This blog post accompanies the SDPB Monday Macro segment that airs on Tuesday, October 5, 2021. Click here to listen to the segment, which begins at minute 23:00 into the broadcast.)
Inflation is having a moment. Seems everyone is talking about it and who is to blame for it. A few months ago, economists and casual observers alike seemed to direct much of the blame at the pandemic—its supply-chain disruptions and so forth. But the blame game has changed. Inflation hawks now have macroeconomic policy—specifically, monetary policy and, increasingly, fiscal policy—squarely in their sights. As you might imagine, macroeconomics has quite a bit to say about the possible sources of the inflationary pressures we currently experience, and the likelihood that fiscal policy is as much to blame as monetary policy—a growing sentiment, it seems. As usual, it’s complicated…in a good way.
Economics Nobel laureate Milton Friedman (1912 – 2006) famously proposed that inflation is always and everywhere a monetary phenomenon, a monetarist mantra to be sure. The implication economists take from this proposition is that inflation—think, a fall in the purchasing power of money—is uniquely and ultimately an outcome of monetary policy. Monetary policy is a macroeconomic stabilization policy conducted by a central bank when it targets the money supply, interest rates, and aggregate demand to achieve macroeconomic outcomes, including low and stable inflation and full employment. As monetarist thinking essentially goes, inflation occurs because too much money chases too few goods, monetary policy targets the quantity of money, and so inflation is purely a monetary phenomenon, full stop. By way of omission, the glaring corollary of Friedman’s proposition is, of course, that inflation is not a fiscal phenomenon. That is, fiscal policy—the other macroeconomic stabilization policy—does not sustain inflation. Presumably, the effects of changes in taxes, transfer payments, and government expenditures—the instruments of fiscal policy—are zero-sum: all else equal, fiscal policy does not ultimately stimulate aggregate demand and, thus, inflation; or, less formally, fiscal policy does not create jobs, at best it moves them around, as Friedman was quick to emphasize.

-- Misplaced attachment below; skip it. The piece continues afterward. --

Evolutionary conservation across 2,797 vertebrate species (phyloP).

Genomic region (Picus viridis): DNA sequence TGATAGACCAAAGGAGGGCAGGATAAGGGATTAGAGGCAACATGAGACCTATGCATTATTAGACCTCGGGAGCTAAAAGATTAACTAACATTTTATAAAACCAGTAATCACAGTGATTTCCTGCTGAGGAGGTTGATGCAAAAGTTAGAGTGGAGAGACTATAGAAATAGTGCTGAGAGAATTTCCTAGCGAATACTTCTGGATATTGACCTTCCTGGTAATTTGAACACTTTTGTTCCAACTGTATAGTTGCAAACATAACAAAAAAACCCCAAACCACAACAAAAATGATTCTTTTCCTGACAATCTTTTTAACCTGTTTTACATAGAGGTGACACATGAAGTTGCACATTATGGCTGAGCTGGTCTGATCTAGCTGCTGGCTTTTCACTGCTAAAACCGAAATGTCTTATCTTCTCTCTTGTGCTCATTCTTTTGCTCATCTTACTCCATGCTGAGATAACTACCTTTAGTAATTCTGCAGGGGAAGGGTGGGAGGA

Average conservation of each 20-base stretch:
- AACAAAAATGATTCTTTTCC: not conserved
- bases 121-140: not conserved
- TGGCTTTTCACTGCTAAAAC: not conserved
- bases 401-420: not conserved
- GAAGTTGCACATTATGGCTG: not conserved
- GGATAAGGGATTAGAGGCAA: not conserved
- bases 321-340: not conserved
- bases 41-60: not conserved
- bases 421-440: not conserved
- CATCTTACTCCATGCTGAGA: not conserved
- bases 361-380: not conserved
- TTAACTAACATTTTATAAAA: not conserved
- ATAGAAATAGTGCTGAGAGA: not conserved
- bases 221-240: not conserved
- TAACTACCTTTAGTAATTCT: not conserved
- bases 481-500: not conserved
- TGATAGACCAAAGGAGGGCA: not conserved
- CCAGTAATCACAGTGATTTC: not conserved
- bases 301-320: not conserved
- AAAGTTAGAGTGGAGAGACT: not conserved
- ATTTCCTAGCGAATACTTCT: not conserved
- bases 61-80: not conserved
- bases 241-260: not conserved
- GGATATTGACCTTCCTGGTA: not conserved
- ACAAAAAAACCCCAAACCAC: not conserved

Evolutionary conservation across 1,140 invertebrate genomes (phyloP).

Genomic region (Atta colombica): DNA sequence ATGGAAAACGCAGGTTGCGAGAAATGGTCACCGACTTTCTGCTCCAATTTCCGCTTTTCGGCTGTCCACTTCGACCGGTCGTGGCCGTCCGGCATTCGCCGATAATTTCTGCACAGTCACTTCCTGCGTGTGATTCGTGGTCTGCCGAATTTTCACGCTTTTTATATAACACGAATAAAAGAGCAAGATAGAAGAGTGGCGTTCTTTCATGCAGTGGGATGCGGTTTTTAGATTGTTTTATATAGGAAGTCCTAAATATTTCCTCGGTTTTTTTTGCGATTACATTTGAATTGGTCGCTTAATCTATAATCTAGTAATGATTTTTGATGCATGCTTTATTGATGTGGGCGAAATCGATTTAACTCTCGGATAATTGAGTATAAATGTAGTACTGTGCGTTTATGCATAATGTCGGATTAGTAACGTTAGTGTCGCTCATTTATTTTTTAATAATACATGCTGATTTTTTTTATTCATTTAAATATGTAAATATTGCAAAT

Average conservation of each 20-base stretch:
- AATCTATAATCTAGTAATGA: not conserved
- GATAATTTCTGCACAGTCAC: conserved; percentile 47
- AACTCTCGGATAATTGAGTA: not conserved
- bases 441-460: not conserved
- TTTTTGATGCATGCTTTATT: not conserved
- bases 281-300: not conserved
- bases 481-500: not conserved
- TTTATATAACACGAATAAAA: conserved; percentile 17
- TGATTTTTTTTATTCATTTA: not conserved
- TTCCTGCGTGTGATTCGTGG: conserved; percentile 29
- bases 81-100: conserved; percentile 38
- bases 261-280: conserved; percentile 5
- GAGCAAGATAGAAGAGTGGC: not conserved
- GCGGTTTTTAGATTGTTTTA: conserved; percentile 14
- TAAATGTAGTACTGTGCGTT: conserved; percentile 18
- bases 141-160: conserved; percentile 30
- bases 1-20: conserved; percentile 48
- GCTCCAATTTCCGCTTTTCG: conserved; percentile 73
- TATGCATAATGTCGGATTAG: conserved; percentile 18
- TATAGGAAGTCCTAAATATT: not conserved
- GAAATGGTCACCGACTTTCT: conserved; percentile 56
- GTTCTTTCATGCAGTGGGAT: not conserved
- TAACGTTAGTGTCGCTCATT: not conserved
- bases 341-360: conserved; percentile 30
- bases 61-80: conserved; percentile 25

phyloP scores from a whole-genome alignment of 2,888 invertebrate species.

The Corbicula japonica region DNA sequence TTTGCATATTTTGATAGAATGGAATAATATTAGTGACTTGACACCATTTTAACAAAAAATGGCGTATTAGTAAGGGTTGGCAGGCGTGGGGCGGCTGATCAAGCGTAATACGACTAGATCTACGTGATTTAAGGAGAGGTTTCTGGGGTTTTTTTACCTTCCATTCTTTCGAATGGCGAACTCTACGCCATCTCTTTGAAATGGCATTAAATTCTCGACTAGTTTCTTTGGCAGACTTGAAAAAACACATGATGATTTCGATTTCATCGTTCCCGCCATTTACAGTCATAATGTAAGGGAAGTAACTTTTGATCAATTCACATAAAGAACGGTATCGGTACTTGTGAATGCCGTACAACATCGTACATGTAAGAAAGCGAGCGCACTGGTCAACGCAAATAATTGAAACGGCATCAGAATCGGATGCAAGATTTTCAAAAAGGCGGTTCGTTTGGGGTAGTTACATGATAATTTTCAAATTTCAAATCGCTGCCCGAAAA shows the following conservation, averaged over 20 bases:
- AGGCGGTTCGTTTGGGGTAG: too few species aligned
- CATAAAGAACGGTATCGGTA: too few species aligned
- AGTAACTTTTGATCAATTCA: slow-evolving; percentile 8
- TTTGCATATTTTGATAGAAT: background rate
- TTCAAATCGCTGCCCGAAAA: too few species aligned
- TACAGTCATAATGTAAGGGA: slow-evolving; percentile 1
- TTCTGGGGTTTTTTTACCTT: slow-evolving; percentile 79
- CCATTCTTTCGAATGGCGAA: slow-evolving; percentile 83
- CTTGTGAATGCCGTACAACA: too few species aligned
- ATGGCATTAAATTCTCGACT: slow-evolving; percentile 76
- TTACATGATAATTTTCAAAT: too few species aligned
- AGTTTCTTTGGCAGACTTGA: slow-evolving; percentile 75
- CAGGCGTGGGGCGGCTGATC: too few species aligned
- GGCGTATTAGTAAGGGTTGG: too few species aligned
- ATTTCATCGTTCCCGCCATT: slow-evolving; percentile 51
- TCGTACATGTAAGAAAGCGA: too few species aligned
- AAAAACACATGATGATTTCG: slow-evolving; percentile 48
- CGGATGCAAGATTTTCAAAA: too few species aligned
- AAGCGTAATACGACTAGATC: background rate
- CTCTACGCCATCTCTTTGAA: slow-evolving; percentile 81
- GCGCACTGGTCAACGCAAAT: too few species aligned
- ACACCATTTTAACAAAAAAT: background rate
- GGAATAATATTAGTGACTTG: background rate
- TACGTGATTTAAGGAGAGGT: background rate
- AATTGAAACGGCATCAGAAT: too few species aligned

Friedman’s proposition seems quite provocative, particularly now, when government (fiscal) interventions in the economy—actual and proposed—are highly expansionary. In response to the pandemic, Congress appropriated and the federal government obligated—and, in most cases, reduced taxes, increased transfer payments, or increased expenditures by—roughly $4.7 trillion (USAspending.gov). Moreover, as of the date of this blog post, Congress debates appropriating about $5 trillion for infrastructure, defined narrowly (American Jobs Plan; about $1.5 trillion) and defined broadly (American Families Plan; about $3.5 trillion). Taken together, this amount of fiscal intervention—actual ($4.7 trillion) and proposed over the next several years ($5 trillion)—is on the order of roughly 50 percent of United States GDP in 2021.
Now, to be clear, not all fiscal interventions qualify as fiscal policy, a term economists reserve for government-funded macroeconomic stabilization policy, which, by definition, shapes the (short-run) features of the business cycle; those are the irregular fluctuations in aggregate economic activity including expansions, recessions, and, yes, depressions. Strictly speaking the roughly $4.7 trillion qualifies as fiscal policy, because the government implemented it in response to the recession caused by the pandemic; whereas the $5 trillion qualifies as either allocation policy (intended to increase productivity and, thus, the tax base over the long run) or redistribution policy (intended to redistribute existing income or wealth). In principle, allocation and redistribution policies could be self funded, immediately or relatively soon after these policies are implemented. By contrast, fiscal policy is typically not immediately self funded, and that is by design: policymakers intend expansionary fiscal policy to stimulate spending, not tax it away. Nevertheless, several trillions of dollars is a lot of spending to introduce into an economy that, by most measures, is less than $1 trillion away from full employment.